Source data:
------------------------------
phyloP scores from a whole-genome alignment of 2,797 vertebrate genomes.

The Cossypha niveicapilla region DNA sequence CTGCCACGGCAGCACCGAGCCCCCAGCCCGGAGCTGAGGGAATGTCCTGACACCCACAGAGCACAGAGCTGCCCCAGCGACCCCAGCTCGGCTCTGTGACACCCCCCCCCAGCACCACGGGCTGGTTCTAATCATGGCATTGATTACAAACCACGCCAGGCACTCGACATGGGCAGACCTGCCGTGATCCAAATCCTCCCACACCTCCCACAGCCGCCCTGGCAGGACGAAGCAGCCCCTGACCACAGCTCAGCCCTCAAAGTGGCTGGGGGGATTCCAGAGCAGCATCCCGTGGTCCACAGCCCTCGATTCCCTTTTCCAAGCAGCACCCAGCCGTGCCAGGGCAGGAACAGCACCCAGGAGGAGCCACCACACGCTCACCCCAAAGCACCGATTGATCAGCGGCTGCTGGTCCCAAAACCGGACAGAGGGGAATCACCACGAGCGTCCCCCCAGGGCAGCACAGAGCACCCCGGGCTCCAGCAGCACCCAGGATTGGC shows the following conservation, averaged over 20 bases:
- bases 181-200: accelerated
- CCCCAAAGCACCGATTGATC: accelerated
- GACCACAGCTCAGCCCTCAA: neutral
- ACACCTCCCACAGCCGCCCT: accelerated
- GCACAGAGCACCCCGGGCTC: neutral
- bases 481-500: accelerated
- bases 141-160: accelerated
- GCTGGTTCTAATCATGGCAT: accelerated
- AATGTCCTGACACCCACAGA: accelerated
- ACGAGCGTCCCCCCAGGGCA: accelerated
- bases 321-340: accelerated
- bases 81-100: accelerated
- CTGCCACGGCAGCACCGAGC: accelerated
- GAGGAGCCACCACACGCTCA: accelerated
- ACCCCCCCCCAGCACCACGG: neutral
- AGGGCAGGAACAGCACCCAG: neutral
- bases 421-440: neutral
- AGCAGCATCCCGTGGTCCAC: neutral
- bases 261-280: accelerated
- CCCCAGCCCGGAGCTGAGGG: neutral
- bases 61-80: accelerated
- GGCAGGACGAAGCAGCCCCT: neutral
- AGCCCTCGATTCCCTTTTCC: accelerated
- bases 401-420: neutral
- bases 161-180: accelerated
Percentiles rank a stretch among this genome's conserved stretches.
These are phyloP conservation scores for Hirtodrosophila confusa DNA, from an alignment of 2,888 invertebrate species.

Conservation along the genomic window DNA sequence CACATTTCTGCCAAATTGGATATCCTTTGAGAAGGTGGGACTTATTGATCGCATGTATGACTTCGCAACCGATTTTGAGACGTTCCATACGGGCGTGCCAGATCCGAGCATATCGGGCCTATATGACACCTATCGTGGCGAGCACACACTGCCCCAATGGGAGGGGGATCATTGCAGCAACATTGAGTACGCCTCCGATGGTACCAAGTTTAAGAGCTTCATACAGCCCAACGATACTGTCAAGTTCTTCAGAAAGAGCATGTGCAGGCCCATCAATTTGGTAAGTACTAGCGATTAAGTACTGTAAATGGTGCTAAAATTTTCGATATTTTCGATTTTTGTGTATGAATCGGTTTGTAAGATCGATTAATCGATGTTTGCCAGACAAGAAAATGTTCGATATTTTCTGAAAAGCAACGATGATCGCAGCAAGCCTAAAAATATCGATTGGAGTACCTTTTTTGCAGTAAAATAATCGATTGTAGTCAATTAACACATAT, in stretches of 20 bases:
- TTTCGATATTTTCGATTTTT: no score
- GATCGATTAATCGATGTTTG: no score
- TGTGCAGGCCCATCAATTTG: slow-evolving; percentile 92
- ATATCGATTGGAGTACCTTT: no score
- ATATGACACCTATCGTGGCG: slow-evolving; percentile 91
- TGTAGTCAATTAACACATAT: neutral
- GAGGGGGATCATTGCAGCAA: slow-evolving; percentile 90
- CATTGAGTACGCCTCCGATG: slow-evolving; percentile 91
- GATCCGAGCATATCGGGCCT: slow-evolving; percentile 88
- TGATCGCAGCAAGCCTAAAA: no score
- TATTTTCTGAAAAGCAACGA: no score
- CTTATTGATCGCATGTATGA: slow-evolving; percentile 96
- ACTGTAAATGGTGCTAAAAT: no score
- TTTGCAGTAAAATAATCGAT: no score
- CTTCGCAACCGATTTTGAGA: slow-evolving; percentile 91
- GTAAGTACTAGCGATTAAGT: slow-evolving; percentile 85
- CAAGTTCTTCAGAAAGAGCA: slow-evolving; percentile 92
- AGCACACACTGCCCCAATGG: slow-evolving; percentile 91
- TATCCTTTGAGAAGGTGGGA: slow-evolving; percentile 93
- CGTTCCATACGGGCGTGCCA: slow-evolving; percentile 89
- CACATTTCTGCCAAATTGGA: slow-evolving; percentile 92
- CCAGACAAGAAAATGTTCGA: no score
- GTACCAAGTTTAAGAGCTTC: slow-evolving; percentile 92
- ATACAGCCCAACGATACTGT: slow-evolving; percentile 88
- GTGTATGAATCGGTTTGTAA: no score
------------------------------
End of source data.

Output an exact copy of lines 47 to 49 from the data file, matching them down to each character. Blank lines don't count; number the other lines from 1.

- CAAGTTCTTCAGAAAGAGCA: slow-evolving; percentile 92
- AGCACACACTGCCCCAATGG: slow-evolving; percentile 91
- TATCCTTTGAGAAGGTGGGA: slow-evolving; percentile 93